2019-04-13 13:19:33 (edited by Dragonlee 2019-04-13 13:19:56)

@25 not sure, but you may have misunderstood my thing about maths.

I was asking the distance of the vector from origin e.g. [0,0] in the case of a 2D vector space. So, you have all you need to answer that question. Also I am not sure what you mean by needing orientation to calculate distance.

lastly, I think you may have misunderstood me saying he should be able to solve for x in that simple equation. I wasn't saying he needs to be able to program a system that solves for x in arbitrary equations. that is not necessary for programming a game. I was just saying he needs to understand enough algebra to be able to solve that manually.

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2019-04-13 15:38:29 (edited by defender 2019-04-13 15:42:30)

Everything else aside, why did you start such an ambitious project and believe you wouldn't need anything more but the most basic of coding knowledge to do it?
Even if you didn't know the specifics of what would be needed at the time, it's still pretty ridiculous to announce the game months if not years ahead of even beginning coding on it.
Even the whole learn as you go thing never seems to work out that well, because you end up with inefficient, confusing code that makes fixing bugs and updating things later on a huge undertaking.

So as others have said before, start with small things, like you've undoubtedly heard everyone saying on topics in the dev room for months now.

I'm glad you have the passion to create and that your dreaming big (the last thing we need is another mediocre space shooter or side scroller) and who knows what you may come out with a couple years from now, but you may want to do it under a completely new username and a more measured/realistic approach.

Buy the worlds greatest machine gun. It's about 50 inches in length, It's huge! & it can shoot really far, &, it's cheap!
Lets demonstrate this: stand still Thom...
Okay ma.aaa!
Oh! crap!

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2019-04-13 15:58:45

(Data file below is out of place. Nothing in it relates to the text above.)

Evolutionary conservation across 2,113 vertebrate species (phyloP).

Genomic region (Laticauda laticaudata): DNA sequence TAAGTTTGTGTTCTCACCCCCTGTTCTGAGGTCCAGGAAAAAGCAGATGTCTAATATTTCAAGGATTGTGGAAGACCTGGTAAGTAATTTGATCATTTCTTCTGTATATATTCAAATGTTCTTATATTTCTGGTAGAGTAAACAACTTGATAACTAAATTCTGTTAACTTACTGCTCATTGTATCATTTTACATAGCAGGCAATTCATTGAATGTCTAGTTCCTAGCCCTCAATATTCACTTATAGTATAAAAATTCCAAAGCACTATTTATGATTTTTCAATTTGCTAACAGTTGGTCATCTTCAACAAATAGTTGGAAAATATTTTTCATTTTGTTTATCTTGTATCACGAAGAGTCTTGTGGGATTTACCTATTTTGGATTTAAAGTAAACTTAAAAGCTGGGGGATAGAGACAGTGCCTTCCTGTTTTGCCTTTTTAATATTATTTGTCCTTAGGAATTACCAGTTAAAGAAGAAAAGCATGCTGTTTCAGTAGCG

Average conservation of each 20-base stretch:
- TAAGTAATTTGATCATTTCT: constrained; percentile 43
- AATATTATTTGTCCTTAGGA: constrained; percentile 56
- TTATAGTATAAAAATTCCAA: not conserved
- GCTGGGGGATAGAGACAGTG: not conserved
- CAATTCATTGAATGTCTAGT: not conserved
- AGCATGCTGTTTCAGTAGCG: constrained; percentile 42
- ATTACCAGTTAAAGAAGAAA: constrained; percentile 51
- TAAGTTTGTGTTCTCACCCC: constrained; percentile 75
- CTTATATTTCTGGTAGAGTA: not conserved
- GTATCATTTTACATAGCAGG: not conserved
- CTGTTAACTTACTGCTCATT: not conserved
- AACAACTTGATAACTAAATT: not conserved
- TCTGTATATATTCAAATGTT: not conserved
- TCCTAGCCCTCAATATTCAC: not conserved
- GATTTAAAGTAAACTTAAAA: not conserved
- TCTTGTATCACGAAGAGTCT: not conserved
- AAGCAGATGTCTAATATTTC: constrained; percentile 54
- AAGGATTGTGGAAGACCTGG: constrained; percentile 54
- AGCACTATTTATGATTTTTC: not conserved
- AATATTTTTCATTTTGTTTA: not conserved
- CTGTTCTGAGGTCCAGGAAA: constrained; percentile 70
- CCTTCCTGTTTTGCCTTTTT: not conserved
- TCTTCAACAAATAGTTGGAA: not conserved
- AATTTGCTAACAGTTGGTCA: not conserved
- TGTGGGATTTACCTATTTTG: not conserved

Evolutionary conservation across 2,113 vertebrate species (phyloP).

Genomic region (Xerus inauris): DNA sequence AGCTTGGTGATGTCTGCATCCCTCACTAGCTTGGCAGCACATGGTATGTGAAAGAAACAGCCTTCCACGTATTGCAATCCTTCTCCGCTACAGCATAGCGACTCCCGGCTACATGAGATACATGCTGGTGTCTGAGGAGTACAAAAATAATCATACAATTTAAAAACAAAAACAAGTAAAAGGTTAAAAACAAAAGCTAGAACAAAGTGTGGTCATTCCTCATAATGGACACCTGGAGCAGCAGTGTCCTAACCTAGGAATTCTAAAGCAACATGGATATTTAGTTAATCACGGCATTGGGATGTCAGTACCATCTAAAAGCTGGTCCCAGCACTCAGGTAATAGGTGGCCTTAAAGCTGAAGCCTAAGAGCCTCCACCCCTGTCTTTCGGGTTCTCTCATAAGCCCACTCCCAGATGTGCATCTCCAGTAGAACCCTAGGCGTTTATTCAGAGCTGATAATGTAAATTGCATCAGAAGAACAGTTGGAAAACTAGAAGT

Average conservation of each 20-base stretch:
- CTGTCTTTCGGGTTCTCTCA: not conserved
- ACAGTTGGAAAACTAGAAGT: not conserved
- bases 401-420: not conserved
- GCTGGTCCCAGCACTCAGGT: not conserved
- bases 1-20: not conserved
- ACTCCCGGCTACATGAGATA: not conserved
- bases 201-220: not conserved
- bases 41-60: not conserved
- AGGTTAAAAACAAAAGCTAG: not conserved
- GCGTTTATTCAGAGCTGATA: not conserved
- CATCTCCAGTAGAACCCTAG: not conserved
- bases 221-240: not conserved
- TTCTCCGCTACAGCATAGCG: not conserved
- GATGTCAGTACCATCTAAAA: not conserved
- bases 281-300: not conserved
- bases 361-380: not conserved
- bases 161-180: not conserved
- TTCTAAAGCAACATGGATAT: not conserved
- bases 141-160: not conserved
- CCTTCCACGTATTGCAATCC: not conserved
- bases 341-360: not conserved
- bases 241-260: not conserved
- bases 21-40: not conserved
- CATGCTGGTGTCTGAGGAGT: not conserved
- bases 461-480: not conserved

Like the others here, I didn't see the know Vs. no thing. I'm still probably not going to help, but sorry about that particular thing.


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2019-04-13 16:16:21

Yeah, you can have long term goals, nothing wrong with that, but you don't come out saying oh we're gonna have this game with a thousand levels and just a few weeks later hey I need people to come work for me because basically I don't know how to code. As everyone said in that topic, it just ain't gonna happen, and look where you are now. So work on smaller things, and learn all this stuff. Do something a bit bigger to refine your knowledge and hopefully learn more. After a few projects, then you might be ready for this game with a thousand levels. So, it's not that the dream is out of reach forever, it's just out of reach for the moment, but you work towards moving to where it's within your grasp.

I guess what I'm trying to say is don't stop dreaming, but don't be one of these people who lives adrift in their heads, because I've seen them, they literally never do anything they want to do because they're too busy dreaming all the time. So sure, have long term big plans, that's fine, that's good, it shows you can be creative, just learn right now, while you're still young, how to realize those goals. With something like coding, that's going to come from like I said above, starting out small and working your way up. Also, if you learn how to set both short term and long term goals now, when you go through college or do whatever it is you do after high school, and then enter the work force, you're gonna be all set up to do anything, because you'll know how to look 5 or 10 years down the road and say, by this time, I want X, Y, and Z. But, you'll be able to look 3 months ahead and say, OI I'm moving towards this thing, and I need to take these steps to get there. If you learn that shit, it'll increase your chances of achieving big things in your life.